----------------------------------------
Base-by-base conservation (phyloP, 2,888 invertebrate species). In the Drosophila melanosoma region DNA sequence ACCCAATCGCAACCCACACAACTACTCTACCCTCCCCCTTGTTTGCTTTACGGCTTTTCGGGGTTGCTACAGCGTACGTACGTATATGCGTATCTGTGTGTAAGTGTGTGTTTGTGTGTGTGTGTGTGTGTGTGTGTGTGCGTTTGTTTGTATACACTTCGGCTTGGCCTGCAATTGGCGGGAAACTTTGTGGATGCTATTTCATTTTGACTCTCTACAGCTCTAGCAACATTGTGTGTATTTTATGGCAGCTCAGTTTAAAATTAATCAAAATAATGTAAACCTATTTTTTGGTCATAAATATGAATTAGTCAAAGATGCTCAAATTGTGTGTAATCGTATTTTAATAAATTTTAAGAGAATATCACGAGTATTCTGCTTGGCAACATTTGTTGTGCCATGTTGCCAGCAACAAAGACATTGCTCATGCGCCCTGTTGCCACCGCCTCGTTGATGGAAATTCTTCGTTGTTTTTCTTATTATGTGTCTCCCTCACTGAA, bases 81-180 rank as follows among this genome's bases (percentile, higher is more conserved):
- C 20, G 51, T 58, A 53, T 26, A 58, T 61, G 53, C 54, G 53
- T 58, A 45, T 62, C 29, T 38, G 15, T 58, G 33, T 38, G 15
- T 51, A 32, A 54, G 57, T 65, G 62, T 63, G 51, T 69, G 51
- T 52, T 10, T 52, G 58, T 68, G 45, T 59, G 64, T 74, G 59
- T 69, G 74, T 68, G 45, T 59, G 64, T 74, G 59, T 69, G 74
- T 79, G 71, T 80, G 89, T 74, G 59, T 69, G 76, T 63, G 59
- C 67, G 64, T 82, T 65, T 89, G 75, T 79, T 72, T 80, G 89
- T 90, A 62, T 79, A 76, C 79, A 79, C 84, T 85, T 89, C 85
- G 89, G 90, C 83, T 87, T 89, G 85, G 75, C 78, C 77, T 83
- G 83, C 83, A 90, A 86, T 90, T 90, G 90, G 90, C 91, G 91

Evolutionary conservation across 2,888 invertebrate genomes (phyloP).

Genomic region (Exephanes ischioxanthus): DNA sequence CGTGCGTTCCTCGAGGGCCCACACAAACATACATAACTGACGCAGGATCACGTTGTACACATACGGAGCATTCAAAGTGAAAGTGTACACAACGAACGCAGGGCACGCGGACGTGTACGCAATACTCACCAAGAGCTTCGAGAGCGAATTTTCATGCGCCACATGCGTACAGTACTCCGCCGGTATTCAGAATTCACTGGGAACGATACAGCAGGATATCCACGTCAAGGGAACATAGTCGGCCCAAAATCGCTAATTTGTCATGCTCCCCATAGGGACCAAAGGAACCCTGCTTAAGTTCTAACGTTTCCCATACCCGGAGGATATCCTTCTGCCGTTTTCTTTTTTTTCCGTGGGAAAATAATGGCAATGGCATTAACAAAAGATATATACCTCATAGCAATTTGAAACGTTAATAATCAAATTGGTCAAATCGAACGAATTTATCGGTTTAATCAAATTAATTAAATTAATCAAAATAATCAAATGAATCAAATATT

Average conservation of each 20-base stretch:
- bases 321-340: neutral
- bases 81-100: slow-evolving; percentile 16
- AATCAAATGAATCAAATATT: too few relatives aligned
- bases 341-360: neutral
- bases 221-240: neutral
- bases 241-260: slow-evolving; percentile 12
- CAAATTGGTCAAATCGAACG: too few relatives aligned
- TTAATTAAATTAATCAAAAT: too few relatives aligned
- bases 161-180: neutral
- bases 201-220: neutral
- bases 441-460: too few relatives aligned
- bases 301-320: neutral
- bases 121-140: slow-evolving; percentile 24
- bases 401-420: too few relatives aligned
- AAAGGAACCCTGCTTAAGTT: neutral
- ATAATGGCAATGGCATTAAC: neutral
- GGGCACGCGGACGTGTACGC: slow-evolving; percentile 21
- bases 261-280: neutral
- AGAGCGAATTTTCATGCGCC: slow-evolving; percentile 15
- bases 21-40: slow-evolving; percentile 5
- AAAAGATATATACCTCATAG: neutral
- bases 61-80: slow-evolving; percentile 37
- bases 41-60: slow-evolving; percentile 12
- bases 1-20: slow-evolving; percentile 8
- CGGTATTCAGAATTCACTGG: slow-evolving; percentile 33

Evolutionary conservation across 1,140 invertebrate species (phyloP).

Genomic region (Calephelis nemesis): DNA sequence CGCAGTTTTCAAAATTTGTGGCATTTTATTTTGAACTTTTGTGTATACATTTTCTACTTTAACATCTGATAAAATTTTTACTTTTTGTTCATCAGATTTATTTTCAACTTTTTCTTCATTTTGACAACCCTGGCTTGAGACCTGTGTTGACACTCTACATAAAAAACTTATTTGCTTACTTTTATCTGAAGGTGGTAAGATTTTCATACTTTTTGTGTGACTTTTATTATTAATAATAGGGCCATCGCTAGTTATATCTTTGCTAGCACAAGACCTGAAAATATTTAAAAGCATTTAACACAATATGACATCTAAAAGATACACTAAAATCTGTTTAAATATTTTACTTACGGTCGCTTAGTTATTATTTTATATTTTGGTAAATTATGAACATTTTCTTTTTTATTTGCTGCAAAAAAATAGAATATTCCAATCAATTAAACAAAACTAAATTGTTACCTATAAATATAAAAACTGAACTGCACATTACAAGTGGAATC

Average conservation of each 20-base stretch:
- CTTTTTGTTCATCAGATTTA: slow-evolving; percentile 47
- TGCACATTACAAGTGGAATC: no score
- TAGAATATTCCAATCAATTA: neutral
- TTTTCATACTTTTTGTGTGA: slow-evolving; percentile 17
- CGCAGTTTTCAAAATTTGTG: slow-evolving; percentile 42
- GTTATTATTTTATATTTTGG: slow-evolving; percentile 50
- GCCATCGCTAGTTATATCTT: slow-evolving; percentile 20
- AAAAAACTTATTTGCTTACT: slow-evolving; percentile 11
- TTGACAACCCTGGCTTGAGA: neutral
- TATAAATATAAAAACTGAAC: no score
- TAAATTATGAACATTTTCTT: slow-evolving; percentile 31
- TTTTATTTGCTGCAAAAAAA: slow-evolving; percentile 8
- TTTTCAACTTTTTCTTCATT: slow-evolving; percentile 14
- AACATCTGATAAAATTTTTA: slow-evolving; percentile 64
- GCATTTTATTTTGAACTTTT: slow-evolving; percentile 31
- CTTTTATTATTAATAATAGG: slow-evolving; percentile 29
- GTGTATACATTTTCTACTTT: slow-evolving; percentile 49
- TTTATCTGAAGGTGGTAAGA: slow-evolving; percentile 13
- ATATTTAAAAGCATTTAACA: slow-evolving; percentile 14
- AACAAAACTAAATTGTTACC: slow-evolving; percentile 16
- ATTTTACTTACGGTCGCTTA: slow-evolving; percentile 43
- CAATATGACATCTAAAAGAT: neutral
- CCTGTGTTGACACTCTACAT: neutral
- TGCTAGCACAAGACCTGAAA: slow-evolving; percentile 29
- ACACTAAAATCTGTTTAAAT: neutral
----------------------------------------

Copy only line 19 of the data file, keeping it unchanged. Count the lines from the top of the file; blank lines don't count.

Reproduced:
- bases 221-240: neutral